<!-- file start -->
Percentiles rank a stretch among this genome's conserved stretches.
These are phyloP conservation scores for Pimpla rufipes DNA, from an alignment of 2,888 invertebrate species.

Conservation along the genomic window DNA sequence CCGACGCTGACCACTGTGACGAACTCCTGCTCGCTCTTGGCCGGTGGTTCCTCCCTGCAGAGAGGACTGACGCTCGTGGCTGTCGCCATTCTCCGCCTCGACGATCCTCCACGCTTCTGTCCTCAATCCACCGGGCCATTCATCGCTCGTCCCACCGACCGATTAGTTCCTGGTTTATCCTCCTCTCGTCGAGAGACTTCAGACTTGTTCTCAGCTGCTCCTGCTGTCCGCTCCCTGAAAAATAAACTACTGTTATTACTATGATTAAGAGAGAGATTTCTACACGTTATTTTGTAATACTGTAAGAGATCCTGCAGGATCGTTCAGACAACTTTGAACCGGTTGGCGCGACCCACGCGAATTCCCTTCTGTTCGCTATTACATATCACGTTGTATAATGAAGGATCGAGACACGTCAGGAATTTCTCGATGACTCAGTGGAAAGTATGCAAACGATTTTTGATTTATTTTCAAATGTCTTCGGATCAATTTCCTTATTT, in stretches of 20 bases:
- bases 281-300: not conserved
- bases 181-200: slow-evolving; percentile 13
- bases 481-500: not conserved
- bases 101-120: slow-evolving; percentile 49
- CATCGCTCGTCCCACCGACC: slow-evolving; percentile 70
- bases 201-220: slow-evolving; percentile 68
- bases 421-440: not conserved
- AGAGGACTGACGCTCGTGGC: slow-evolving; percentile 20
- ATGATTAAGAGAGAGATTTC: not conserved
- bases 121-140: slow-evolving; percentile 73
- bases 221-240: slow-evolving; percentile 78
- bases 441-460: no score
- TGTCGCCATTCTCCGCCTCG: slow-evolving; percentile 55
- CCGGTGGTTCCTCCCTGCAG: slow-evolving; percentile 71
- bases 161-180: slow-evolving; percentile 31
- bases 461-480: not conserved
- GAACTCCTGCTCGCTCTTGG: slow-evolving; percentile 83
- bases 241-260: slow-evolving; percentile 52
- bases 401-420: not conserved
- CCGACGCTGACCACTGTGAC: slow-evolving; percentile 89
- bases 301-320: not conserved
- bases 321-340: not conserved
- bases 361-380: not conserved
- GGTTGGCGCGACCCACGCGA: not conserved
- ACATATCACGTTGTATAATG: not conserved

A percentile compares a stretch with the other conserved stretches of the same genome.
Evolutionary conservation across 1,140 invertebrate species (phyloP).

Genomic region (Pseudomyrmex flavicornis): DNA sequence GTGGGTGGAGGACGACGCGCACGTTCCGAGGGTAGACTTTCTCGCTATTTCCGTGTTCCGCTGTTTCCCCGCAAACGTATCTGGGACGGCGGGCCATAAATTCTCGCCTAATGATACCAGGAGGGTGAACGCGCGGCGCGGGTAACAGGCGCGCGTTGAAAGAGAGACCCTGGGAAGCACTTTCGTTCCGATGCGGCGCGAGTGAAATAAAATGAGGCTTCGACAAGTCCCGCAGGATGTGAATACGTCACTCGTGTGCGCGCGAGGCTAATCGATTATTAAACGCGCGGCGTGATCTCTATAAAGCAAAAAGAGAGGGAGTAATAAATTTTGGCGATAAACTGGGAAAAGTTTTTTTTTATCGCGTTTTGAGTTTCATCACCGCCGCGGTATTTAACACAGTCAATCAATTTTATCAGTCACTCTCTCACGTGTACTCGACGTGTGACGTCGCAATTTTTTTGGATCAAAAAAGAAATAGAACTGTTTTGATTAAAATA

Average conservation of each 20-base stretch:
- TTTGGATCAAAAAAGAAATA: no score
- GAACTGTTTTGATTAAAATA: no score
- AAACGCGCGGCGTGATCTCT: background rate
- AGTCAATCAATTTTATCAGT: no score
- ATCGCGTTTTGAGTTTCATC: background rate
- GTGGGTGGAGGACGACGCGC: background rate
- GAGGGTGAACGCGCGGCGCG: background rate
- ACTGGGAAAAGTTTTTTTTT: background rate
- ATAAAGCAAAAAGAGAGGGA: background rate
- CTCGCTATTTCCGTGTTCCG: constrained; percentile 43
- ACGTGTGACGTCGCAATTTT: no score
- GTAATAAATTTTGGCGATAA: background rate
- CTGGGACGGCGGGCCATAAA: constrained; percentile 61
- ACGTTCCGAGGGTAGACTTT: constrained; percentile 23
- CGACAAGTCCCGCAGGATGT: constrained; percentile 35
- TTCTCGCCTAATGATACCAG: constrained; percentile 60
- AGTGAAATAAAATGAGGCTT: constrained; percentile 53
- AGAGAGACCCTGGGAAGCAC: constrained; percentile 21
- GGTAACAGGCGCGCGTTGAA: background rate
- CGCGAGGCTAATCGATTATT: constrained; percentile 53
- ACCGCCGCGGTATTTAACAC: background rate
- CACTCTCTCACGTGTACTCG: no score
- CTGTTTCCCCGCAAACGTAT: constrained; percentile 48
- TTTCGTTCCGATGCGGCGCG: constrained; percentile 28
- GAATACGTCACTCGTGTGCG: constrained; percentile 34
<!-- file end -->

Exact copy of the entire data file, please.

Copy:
Percentiles rank a stretch among this genome's conserved stretches.
These are phyloP conservation scores for Pimpla rufipes DNA, from an alignment of 2,888 invertebrate species.

Conservation along the genomic window DNA sequence CCGACGCTGACCACTGTGACGAACTCCTGCTCGCTCTTGGCCGGTGGTTCCTCCCTGCAGAGAGGACTGACGCTCGTGGCTGTCGCCATTCTCCGCCTCGACGATCCTCCACGCTTCTGTCCTCAATCCACCGGGCCATTCATCGCTCGTCCCACCGACCGATTAGTTCCTGGTTTATCCTCCTCTCGTCGAGAGACTTCAGACTTGTTCTCAGCTGCTCCTGCTGTCCGCTCCCTGAAAAATAAACTACTGTTATTACTATGATTAAGAGAGAGATTTCTACACGTTATTTTGTAATACTGTAAGAGATCCTGCAGGATCGTTCAGACAACTTTGAACCGGTTGGCGCGACCCACGCGAATTCCCTTCTGTTCGCTATTACATATCACGTTGTATAATGAAGGATCGAGACACGTCAGGAATTTCTCGATGACTCAGTGGAAAGTATGCAAACGATTTTTGATTTATTTTCAAATGTCTTCGGATCAATTTCCTTATTT, in stretches of 20 bases:
- bases 281-300: not conserved
- bases 181-200: slow-evolving; percentile 13
- bases 481-500: not conserved
- bases 101-120: slow-evolving; percentile 49
- CATCGCTCGTCCCACCGACC: slow-evolving; percentile 70
- bases 201-220: slow-evolving; percentile 68
- bases 421-440: not conserved
- AGAGGACTGACGCTCGTGGC: slow-evolving; percentile 20
- ATGATTAAGAGAGAGATTTC: not conserved
- bases 121-140: slow-evolving; percentile 73
- bases 221-240: slow-evolving; percentile 78
- bases 441-460: no score
- TGTCGCCATTCTCCGCCTCG: slow-evolving; percentile 55
- CCGGTGGTTCCTCCCTGCAG: slow-evolving; percentile 71
- bases 161-180: slow-evolving; percentile 31
- bases 461-480: not conserved
- GAACTCCTGCTCGCTCTTGG: slow-evolving; percentile 83
- bases 241-260: slow-evolving; percentile 52
- bases 401-420: not conserved
- CCGACGCTGACCACTGTGAC: slow-evolving; percentile 89
- bases 301-320: not conserved
- bases 321-340: not conserved
- bases 361-380: not conserved
- GGTTGGCGCGACCCACGCGA: not conserved
- ACATATCACGTTGTATAATG: not conserved

A percentile compares a stretch with the other conserved stretches of the same genome.
Evolutionary conservation across 1,140 invertebrate species (phyloP).

Genomic region (Pseudomyrmex flavicornis): DNA sequence GTGGGTGGAGGACGACGCGCACGTTCCGAGGGTAGACTTTCTCGCTATTTCCGTGTTCCGCTGTTTCCCCGCAAACGTATCTGGGACGGCGGGCCATAAATTCTCGCCTAATGATACCAGGAGGGTGAACGCGCGGCGCGGGTAACAGGCGCGCGTTGAAAGAGAGACCCTGGGAAGCACTTTCGTTCCGATGCGGCGCGAGTGAAATAAAATGAGGCTTCGACAAGTCCCGCAGGATGTGAATACGTCACTCGTGTGCGCGCGAGGCTAATCGATTATTAAACGCGCGGCGTGATCTCTATAAAGCAAAAAGAGAGGGAGTAATAAATTTTGGCGATAAACTGGGAAAAGTTTTTTTTTATCGCGTTTTGAGTTTCATCACCGCCGCGGTATTTAACACAGTCAATCAATTTTATCAGTCACTCTCTCACGTGTACTCGACGTGTGACGTCGCAATTTTTTTGGATCAAAAAAGAAATAGAACTGTTTTGATTAAAATA

Average conservation of each 20-base stretch:
- TTTGGATCAAAAAAGAAATA: no score
- GAACTGTTTTGATTAAAATA: no score
- AAACGCGCGGCGTGATCTCT: background rate
- AGTCAATCAATTTTATCAGT: no score
- ATCGCGTTTTGAGTTTCATC: background rate
- GTGGGTGGAGGACGACGCGC: background rate
- GAGGGTGAACGCGCGGCGCG: background rate
- ACTGGGAAAAGTTTTTTTTT: background rate
- ATAAAGCAAAAAGAGAGGGA: background rate
- CTCGCTATTTCCGTGTTCCG: constrained; percentile 43
- ACGTGTGACGTCGCAATTTT: no score
- GTAATAAATTTTGGCGATAA: background rate
- CTGGGACGGCGGGCCATAAA: constrained; percentile 61
- ACGTTCCGAGGGTAGACTTT: constrained; percentile 23
- CGACAAGTCCCGCAGGATGT: constrained; percentile 35
- TTCTCGCCTAATGATACCAG: constrained; percentile 60
- AGTGAAATAAAATGAGGCTT: constrained; percentile 53
- AGAGAGACCCTGGGAAGCAC: constrained; percentile 21
- GGTAACAGGCGCGCGTTGAA: background rate
- CGCGAGGCTAATCGATTATT: constrained; percentile 53
- ACCGCCGCGGTATTTAACAC: background rate
- CACTCTCTCACGTGTACTCG: no score
- CTGTTTCCCCGCAAACGTAT: constrained; percentile 48
- TTTCGTTCCGATGCGGCGCG: constrained; percentile 28
- GAATACGTCACTCGTGTGCG: constrained; percentile 34